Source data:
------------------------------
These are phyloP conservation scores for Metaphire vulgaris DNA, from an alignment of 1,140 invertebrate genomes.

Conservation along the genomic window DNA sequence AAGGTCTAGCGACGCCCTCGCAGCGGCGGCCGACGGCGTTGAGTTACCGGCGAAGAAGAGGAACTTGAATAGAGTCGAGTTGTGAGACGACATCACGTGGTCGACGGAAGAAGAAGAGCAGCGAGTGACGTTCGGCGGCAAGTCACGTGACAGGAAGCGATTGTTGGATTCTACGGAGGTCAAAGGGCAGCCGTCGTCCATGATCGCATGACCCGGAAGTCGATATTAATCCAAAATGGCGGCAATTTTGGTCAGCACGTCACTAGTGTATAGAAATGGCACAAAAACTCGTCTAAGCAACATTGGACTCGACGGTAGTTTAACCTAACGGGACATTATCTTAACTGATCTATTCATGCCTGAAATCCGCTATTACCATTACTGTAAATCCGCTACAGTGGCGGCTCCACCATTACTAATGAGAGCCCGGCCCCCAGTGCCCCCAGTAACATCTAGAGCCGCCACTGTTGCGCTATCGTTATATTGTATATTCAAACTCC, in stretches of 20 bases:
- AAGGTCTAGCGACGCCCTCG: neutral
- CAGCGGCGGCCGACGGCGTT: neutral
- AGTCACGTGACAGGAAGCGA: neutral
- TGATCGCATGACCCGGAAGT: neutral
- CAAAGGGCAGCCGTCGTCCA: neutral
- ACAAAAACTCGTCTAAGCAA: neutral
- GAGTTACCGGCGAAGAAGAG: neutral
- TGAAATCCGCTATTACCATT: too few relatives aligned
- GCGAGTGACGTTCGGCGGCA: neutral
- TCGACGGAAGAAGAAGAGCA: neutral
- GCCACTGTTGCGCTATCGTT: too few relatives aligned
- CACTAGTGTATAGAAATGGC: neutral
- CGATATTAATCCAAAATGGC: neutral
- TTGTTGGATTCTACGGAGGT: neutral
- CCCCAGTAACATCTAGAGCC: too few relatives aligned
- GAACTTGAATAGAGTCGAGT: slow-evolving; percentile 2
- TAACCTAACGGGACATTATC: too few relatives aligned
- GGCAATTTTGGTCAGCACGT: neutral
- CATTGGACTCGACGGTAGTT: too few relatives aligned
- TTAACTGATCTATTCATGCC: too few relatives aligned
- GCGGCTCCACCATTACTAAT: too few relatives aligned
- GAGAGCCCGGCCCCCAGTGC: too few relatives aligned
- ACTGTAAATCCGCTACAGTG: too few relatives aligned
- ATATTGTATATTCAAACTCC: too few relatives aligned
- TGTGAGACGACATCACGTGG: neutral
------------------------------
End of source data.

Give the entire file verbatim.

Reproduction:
These are phyloP conservation scores for Metaphire vulgaris DNA, from an alignment of 1,140 invertebrate genomes.

Conservation along the genomic window DNA sequence AAGGTCTAGCGACGCCCTCGCAGCGGCGGCCGACGGCGTTGAGTTACCGGCGAAGAAGAGGAACTTGAATAGAGTCGAGTTGTGAGACGACATCACGTGGTCGACGGAAGAAGAAGAGCAGCGAGTGACGTTCGGCGGCAAGTCACGTGACAGGAAGCGATTGTTGGATTCTACGGAGGTCAAAGGGCAGCCGTCGTCCATGATCGCATGACCCGGAAGTCGATATTAATCCAAAATGGCGGCAATTTTGGTCAGCACGTCACTAGTGTATAGAAATGGCACAAAAACTCGTCTAAGCAACATTGGACTCGACGGTAGTTTAACCTAACGGGACATTATCTTAACTGATCTATTCATGCCTGAAATCCGCTATTACCATTACTGTAAATCCGCTACAGTGGCGGCTCCACCATTACTAATGAGAGCCCGGCCCCCAGTGCCCCCAGTAACATCTAGAGCCGCCACTGTTGCGCTATCGTTATATTGTATATTCAAACTCC, in stretches of 20 bases:
- AAGGTCTAGCGACGCCCTCG: neutral
- CAGCGGCGGCCGACGGCGTT: neutral
- AGTCACGTGACAGGAAGCGA: neutral
- TGATCGCATGACCCGGAAGT: neutral
- CAAAGGGCAGCCGTCGTCCA: neutral
- ACAAAAACTCGTCTAAGCAA: neutral
- GAGTTACCGGCGAAGAAGAG: neutral
- TGAAATCCGCTATTACCATT: too few relatives aligned
- GCGAGTGACGTTCGGCGGCA: neutral
- TCGACGGAAGAAGAAGAGCA: neutral
- GCCACTGTTGCGCTATCGTT: too few relatives aligned
- CACTAGTGTATAGAAATGGC: neutral
- CGATATTAATCCAAAATGGC: neutral
- TTGTTGGATTCTACGGAGGT: neutral
- CCCCAGTAACATCTAGAGCC: too few relatives aligned
- GAACTTGAATAGAGTCGAGT: slow-evolving; percentile 2
- TAACCTAACGGGACATTATC: too few relatives aligned
- GGCAATTTTGGTCAGCACGT: neutral
- CATTGGACTCGACGGTAGTT: too few relatives aligned
- TTAACTGATCTATTCATGCC: too few relatives aligned
- GCGGCTCCACCATTACTAAT: too few relatives aligned
- GAGAGCCCGGCCCCCAGTGC: too few relatives aligned
- ACTGTAAATCCGCTACAGTG: too few relatives aligned
- ATATTGTATATTCAAACTCC: too few relatives aligned
- TGTGAGACGACATCACGTGG: neutral